When he signed an eight-year, $52 million contract with the Philadelphia Flyers in 2007, Daniel Briere established himself as one of the top-paid players in the NHL. He earned the deal as a result of his ability to score thirty goals a season (not to mention his status as an unrestricted free agent), but injuries have played a part in a lack of consistency since then.
Briere has won a gold medal for Canada at the U18 Championship (1994), World Junior Championship (1997), and World Championship (2003 and 2004). Having a good relationship with his sticks is essential to his success, and Briere has two particular superstitions in this regard.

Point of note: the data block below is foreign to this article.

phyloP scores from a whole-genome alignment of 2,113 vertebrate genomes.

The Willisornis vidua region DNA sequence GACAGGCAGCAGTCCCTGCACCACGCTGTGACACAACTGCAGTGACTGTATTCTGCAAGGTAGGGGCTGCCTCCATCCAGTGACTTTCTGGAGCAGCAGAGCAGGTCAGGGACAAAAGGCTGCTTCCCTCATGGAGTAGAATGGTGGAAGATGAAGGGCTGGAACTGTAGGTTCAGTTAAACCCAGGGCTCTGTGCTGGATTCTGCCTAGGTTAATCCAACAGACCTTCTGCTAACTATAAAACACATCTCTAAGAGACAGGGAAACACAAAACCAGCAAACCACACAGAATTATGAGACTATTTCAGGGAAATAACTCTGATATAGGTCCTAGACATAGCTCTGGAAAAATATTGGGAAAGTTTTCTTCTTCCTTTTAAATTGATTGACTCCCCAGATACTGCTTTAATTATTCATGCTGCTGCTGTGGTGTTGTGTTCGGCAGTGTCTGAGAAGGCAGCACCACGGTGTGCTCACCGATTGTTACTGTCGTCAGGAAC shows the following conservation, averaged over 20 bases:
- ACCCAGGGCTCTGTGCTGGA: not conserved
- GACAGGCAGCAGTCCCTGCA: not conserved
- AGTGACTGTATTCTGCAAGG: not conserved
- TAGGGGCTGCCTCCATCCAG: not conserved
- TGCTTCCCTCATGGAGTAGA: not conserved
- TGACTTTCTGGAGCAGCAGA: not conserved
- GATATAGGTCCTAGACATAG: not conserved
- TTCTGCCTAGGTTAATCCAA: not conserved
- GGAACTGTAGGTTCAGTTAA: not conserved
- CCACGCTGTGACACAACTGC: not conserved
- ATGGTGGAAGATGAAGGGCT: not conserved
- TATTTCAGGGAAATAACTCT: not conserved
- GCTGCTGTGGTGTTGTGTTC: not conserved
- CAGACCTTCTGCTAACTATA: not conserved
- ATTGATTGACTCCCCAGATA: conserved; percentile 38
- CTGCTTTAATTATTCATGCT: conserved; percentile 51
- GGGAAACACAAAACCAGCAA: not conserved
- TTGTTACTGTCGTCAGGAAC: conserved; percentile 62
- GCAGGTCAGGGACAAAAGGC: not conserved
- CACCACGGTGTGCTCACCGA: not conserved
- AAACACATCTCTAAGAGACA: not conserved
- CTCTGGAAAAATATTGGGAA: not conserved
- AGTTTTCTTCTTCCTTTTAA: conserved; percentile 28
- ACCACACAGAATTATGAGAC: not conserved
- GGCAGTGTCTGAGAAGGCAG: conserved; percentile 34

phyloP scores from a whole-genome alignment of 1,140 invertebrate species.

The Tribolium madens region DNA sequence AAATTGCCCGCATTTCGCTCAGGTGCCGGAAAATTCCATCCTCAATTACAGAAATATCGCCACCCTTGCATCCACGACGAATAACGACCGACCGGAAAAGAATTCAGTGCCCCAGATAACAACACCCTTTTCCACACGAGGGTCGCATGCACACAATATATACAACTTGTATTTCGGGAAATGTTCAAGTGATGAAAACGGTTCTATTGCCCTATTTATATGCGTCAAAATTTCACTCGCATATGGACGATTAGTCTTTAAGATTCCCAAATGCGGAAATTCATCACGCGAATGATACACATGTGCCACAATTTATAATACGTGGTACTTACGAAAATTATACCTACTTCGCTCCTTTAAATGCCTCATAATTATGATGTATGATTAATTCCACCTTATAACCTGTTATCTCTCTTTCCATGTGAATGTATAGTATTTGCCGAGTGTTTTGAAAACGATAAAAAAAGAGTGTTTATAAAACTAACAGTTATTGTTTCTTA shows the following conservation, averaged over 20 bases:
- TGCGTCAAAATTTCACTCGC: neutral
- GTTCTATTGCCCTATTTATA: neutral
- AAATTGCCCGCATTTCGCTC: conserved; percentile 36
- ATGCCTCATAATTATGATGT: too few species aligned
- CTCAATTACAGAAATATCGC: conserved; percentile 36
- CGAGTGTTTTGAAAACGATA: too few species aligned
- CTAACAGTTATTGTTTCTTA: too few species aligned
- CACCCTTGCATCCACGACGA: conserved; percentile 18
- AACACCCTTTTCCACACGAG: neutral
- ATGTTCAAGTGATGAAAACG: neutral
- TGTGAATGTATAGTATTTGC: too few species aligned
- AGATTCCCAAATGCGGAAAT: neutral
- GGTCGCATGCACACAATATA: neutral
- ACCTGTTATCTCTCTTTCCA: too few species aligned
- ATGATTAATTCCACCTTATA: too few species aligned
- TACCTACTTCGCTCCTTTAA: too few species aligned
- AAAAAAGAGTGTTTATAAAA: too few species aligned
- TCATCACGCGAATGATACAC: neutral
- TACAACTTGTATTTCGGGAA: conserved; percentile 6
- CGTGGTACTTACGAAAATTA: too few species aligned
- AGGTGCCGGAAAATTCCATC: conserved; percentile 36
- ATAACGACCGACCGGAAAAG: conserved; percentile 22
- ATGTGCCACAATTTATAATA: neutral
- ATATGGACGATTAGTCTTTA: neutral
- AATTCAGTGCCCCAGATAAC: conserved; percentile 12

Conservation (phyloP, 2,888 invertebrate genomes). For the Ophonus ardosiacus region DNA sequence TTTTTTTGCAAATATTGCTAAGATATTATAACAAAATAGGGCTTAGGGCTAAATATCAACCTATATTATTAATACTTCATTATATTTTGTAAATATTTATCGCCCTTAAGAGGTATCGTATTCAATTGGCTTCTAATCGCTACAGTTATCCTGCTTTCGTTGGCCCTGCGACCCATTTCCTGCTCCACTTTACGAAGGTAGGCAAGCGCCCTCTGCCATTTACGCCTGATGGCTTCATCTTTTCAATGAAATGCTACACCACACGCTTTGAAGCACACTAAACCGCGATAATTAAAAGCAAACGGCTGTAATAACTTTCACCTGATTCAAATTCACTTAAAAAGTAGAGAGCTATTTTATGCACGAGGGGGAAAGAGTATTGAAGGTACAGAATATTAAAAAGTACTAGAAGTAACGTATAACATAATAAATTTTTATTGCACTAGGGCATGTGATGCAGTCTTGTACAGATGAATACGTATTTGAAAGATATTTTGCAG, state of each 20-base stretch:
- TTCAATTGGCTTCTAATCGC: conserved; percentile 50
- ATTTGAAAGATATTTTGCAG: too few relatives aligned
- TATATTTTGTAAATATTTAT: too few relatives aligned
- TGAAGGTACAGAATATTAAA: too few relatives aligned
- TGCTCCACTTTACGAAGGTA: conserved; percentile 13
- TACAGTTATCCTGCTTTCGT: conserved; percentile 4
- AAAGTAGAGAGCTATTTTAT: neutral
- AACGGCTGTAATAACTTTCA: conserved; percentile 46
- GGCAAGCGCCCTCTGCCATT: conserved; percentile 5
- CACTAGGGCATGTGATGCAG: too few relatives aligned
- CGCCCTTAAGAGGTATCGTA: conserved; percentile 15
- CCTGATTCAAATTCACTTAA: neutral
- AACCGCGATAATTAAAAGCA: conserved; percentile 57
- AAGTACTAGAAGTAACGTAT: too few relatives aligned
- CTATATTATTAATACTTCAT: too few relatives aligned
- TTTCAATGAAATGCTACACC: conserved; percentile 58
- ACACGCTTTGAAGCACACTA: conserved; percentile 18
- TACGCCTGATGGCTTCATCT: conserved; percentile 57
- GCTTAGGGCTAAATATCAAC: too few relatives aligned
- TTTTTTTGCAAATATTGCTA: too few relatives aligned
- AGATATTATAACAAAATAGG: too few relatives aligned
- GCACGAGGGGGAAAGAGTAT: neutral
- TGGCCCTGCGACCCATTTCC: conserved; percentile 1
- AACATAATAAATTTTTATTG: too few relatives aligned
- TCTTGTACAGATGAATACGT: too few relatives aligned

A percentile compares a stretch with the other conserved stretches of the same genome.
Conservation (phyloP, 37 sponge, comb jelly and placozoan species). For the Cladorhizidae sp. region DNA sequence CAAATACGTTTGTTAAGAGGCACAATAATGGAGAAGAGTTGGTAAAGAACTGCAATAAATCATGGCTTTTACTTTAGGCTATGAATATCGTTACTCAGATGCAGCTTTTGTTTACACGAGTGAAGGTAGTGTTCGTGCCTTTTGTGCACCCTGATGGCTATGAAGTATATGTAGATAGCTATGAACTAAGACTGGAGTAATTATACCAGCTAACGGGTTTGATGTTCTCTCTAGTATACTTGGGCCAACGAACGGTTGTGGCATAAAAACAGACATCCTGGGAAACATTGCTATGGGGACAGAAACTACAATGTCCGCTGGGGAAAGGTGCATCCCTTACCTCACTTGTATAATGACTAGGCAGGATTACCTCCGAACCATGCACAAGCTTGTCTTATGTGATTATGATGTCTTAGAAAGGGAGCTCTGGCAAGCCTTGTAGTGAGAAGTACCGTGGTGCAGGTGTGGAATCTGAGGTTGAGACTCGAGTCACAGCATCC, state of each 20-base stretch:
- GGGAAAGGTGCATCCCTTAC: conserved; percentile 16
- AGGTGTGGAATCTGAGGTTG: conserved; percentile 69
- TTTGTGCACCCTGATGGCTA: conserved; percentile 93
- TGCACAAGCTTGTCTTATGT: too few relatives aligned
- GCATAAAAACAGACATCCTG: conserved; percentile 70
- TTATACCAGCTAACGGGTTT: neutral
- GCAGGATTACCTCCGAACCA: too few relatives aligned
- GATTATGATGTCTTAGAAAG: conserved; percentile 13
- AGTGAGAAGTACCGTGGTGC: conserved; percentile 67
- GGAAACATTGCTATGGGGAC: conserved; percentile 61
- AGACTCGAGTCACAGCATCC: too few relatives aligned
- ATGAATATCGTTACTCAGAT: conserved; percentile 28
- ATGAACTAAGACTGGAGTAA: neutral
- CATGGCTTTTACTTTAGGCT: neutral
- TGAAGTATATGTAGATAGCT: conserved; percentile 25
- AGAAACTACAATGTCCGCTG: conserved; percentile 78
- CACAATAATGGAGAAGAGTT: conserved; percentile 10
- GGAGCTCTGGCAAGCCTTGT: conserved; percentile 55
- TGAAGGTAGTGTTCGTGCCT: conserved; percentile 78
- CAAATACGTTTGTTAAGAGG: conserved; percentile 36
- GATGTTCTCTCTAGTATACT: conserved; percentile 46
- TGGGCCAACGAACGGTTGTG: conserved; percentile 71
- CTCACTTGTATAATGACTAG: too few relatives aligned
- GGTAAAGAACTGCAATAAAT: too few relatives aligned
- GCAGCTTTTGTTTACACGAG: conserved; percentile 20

First, he likes to talk to his sticks before a game, just to make sure they know what they’re supposed to do and what he expects of them.
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Second, he always prepares three sticks for every game.
Whenever he plays well with one, though, he doesn’t keep using it, as would most players. Instead, he gives it a game off or a day off to allow it to rest, just as a coach might a player or a team after an excellent game.
Other players would work the stick like a horse, whipping every ounce of strength out of it before throwing it away. But not Briere.
More compassionate, he’d prefer to extend the life of the stick by using it judiciously and with paternal care instead.